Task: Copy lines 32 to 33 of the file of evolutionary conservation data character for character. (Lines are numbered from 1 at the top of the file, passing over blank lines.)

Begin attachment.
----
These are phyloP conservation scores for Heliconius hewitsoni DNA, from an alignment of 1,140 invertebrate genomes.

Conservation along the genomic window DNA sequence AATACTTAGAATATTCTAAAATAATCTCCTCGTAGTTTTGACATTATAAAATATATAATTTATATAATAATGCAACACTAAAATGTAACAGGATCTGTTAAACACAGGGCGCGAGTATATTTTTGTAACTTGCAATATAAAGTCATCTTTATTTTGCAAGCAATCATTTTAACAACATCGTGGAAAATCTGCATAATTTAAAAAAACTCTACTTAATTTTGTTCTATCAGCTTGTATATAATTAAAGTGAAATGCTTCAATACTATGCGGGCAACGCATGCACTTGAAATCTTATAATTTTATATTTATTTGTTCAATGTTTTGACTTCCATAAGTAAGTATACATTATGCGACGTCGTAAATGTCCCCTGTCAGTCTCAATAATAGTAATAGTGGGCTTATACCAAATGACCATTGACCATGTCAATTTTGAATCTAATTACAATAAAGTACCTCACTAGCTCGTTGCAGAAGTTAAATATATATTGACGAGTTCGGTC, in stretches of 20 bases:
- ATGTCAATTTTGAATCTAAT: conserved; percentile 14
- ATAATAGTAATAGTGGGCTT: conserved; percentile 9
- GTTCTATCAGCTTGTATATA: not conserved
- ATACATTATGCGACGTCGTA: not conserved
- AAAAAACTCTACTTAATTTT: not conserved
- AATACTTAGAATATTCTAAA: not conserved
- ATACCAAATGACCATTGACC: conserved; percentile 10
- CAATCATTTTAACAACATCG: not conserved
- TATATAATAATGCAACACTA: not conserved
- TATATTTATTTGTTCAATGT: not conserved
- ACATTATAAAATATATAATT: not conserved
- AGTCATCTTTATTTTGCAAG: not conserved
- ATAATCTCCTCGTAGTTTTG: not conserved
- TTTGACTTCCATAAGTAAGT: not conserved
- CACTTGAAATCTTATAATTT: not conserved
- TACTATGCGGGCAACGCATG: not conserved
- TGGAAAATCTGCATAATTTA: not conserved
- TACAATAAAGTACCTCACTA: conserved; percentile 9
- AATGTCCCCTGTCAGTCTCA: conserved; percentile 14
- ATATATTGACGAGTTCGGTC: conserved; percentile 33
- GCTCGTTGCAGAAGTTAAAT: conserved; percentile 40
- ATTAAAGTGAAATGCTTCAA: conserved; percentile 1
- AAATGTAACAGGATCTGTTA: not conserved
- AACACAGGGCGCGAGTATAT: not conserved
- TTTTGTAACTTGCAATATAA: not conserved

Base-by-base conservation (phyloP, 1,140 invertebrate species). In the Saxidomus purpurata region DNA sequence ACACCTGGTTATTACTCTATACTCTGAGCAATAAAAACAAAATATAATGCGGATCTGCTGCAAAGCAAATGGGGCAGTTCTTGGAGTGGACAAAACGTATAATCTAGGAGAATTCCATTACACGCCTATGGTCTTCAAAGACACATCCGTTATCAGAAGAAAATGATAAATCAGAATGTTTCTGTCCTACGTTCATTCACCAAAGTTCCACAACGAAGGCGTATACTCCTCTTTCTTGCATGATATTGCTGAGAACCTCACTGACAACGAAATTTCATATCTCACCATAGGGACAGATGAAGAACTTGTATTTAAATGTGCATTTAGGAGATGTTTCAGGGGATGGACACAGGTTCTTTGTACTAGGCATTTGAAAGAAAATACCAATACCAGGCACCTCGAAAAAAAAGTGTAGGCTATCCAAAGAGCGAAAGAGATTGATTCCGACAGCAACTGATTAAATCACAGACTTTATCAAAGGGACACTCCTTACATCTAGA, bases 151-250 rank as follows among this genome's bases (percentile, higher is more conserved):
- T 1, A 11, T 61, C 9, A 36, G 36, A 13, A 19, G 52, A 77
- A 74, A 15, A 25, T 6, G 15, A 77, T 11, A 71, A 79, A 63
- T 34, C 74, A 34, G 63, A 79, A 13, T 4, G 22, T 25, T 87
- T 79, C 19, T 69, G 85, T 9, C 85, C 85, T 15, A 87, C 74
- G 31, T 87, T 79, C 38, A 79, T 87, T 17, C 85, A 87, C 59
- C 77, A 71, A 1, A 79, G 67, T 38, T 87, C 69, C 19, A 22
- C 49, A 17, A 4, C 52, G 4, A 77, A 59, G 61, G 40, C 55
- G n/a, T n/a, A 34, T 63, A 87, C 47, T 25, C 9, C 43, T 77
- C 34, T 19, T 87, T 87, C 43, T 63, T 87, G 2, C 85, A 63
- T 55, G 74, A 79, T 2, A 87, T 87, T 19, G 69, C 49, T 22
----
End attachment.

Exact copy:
- T 79, C 19, T 69, G 85, T 9, C 85, C 85, T 15, A 87, C 74
- G 31, T 87, T 79, C 38, A 79, T 87, T 17, C 85, A 87, C 59